Second year at art school. Left to right; Del (Derek)? Mick Loats, below, Ricky Mann and myself aged 16/17. Mick Loates went on to become a successful nature painter.
My first year at Sidcup School of Art was fairly formal. We were introduced to: illustration, wood engraving, screen printing, etching, lithography and the first naked young women I had ever seen in my life at the evening life drawing classes. It was all very English and traditional and I thoroughly enjoyed it.
A year later we and Beckenham College of Art were merged and absorbed by Ravensbourne College of Art and Design and we were moved from Sidcup to Bromley. Ravensbourne had a strong modernist tradition, Bauhaus and the new Swiss typography were great influences on the school’s graphic design teaching. There were also life drawing classes, a print shop where we learnt to set metal type, and photography and darkroom classes. It was a brilliant second year; the teaching staff were dedicated, enthusastic and highly thought of. I thrived.
One teacher there, Ralph Beyer, taught lettering. He had been an assistant of Eric Gill the designer of Gill Sans and recently had become successful due to the large stone panels he had carved in Coventry Cathedral. I showed a lot of promise in the lettering class and could draw letters fairly easily. He asked me if I would do some freelance work for him and I agreed. I think he paid me 7s 6d an hour. He did a lot of big stone carved inscriptions for foundation and commemorative stones for hospitals, libraries and public buildings, often opened by the Queen or The Lord Mayor of London. He hated drawing the letters out on tracing paper and it was my task to prepare the final drawing for him. He gave me an alphabet that he had designed for that particular commission along with the dimensions, it was laborious work setting out the text and getting the spacing correct, and then filling in the letter with ink. The long roll of paper on the floor either side of the kitchen table made it difficult to see all the text in one go. I remember one of about 20 feet, so long there was nowhere big enough to unroll it, eventually we pegged it on his washing line! He would transfer the letters I had drawn, by rubbing chalk on the back of the paper, then tracing them onto the stone. I worked for him off and on throughout my college years which was a great antidote to the strict Swiss typography we were taught, I gained an invaluable knowledge of the underlying structure of letterforms. It was a great contrast, the Swiss typography with its use of grid, structure and hierarchy, a total rational approach devoid of all emotion and the letters of Ralph, full of spirit and emotion and the energy of his favourite designer, Rudolf Koch. I would say that Ralph had the single greatest individual effect on my early career as a designer.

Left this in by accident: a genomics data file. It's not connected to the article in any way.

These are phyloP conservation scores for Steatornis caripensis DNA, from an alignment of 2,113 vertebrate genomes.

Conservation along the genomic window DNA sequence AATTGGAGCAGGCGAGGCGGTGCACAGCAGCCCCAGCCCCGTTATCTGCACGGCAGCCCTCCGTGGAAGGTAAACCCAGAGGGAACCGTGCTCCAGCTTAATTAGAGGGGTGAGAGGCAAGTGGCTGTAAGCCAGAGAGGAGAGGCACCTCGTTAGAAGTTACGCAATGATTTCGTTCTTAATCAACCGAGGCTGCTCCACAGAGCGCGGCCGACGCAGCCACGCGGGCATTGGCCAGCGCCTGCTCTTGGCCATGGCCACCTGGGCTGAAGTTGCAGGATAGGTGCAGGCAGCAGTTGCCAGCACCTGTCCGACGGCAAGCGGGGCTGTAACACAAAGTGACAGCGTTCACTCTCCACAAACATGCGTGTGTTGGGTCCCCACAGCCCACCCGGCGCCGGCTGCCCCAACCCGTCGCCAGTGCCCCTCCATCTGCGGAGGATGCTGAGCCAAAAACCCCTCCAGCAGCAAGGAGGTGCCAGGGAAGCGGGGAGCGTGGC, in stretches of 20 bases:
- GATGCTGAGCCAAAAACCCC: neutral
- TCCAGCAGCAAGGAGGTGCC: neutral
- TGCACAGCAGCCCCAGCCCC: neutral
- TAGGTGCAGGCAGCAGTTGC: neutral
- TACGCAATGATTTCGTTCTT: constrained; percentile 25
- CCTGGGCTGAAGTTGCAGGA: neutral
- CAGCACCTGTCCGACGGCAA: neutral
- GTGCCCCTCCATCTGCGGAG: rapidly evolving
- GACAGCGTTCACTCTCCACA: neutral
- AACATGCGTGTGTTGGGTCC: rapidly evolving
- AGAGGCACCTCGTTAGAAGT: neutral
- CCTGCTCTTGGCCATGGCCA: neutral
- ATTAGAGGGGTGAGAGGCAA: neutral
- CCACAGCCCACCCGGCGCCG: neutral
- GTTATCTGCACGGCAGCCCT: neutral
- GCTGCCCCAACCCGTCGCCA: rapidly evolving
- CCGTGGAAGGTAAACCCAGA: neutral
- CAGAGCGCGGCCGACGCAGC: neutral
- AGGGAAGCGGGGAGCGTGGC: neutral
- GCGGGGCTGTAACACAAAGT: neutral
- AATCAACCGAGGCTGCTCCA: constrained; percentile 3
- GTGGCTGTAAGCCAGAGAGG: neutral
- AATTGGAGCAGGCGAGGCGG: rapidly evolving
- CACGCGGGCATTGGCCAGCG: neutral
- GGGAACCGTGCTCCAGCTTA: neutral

Ralph taught me how to space letters the way Eric Gill had taught him. I started by drawing two parallel lines, baseline and capital height, (Ralph never used lowercase) and traced his letters off onto the tracing paper. For a long time I was not allowed to infill the letters directly with ink. I would fill the space in the counters of the letters and between them very evenly in pencil, and keeping within the parallel lines. The purpose was to fill in the negative spaces making sure that the spaces were visually the same. When I had achieved an eveness of visual tone along the lengths of the lines of texts, neither too light a tone or too dark an area. Ralph then checked it and if the spacing was even I then filled in the letters and rubbed out the pencil. One day, after I done a dozen or more, he said that I did not need to use the pencil any more, just ink in the letters directly, but still in my head I saw the grey visual spaces in and between the letters. Today when I’m designing a typeface I am still very conscious of this. For me there is no negetive or positive space, if both spaces are equally and well balanced then the letter itself will be ok.